Chemotherapy is successful in bringing about a remission (no signs or symptoms of the disease) in 80 percent of children with AML. After five years, nearly half of all children treated for AML experienced remission. Slightly more than half the children in relapse-free remission are considered cured.
Children with AML are treated in much the same way as adults with AML are treated. Chemotherapy is the first line of defense beginning with induction therapy. The chemotherapy drug cytarabine (Cytosar-U®, cytosine arabinoside, ara-C) is combined with a type of drug called an anthracycline, such as doxorubicin (Adriamycin®PFS, Adriamycin®) or daunomycin. A third drug called mitoxantrone (Novantrone®) is sometimes used as well. This treatment is followed by a complex multi-drug program. Infants are usually treated with the same therapy.
Stem Cell Transplantation
A child's doctor may suggest a stem cell transplantation in addition to chemotherapy. An allogeneic stem cell transplantation, when cells are taken from a healthy donor, is used to treat children who:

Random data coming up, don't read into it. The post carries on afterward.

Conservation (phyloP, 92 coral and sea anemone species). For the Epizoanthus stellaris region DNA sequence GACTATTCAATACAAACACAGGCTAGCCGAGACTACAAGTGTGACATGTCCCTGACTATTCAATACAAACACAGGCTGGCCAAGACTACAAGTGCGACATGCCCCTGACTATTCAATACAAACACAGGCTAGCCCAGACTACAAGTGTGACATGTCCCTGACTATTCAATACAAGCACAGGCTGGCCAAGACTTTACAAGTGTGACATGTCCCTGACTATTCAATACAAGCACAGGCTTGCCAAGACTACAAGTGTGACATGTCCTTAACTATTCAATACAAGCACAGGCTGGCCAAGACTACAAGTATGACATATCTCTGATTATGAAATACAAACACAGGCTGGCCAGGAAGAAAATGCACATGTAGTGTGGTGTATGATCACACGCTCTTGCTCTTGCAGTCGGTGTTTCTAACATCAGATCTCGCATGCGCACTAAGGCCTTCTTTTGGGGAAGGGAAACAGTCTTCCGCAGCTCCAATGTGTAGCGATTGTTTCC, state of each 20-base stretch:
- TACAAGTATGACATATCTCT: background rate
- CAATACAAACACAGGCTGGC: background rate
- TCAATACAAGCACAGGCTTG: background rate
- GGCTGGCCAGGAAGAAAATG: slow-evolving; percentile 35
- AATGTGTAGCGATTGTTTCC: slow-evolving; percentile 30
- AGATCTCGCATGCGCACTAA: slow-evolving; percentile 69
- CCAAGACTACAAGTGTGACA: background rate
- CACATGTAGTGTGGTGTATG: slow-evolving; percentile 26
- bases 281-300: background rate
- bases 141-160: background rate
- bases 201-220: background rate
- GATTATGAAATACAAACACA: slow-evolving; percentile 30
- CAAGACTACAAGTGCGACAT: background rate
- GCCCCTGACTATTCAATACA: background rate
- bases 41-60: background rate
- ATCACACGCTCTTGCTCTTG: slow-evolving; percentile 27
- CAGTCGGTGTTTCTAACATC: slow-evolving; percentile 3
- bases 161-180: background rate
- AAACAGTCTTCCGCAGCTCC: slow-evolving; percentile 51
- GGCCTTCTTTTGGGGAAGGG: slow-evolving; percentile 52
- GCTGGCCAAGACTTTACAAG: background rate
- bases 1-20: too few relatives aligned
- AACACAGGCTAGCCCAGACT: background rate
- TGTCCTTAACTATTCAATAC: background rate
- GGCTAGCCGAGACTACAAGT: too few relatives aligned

- Have a poor chance of recovery based on chromosome and molecular test results
- Don't respond well to induction therapy
- Relapse after intensive postremission therapy
After treatment, most children can expect to have full and productive lives. Many survivors return to school, attend college, enter the workforce, marry and become parents.
Childhood cancer survivors have special long-term healthcare needs. Survivorship programs focus on life after cancer and can be very helpful for children with cancer. Several major hospitals around the country offer these programs.
A child should visit his or her pediatrician or doctor at least once a year for a complete physical exam and any additional needed tests. The oncologist should also regularly examine the child.
Regular doctor visits are encouraged to:
- Enable doctors to assess the full effect of therapy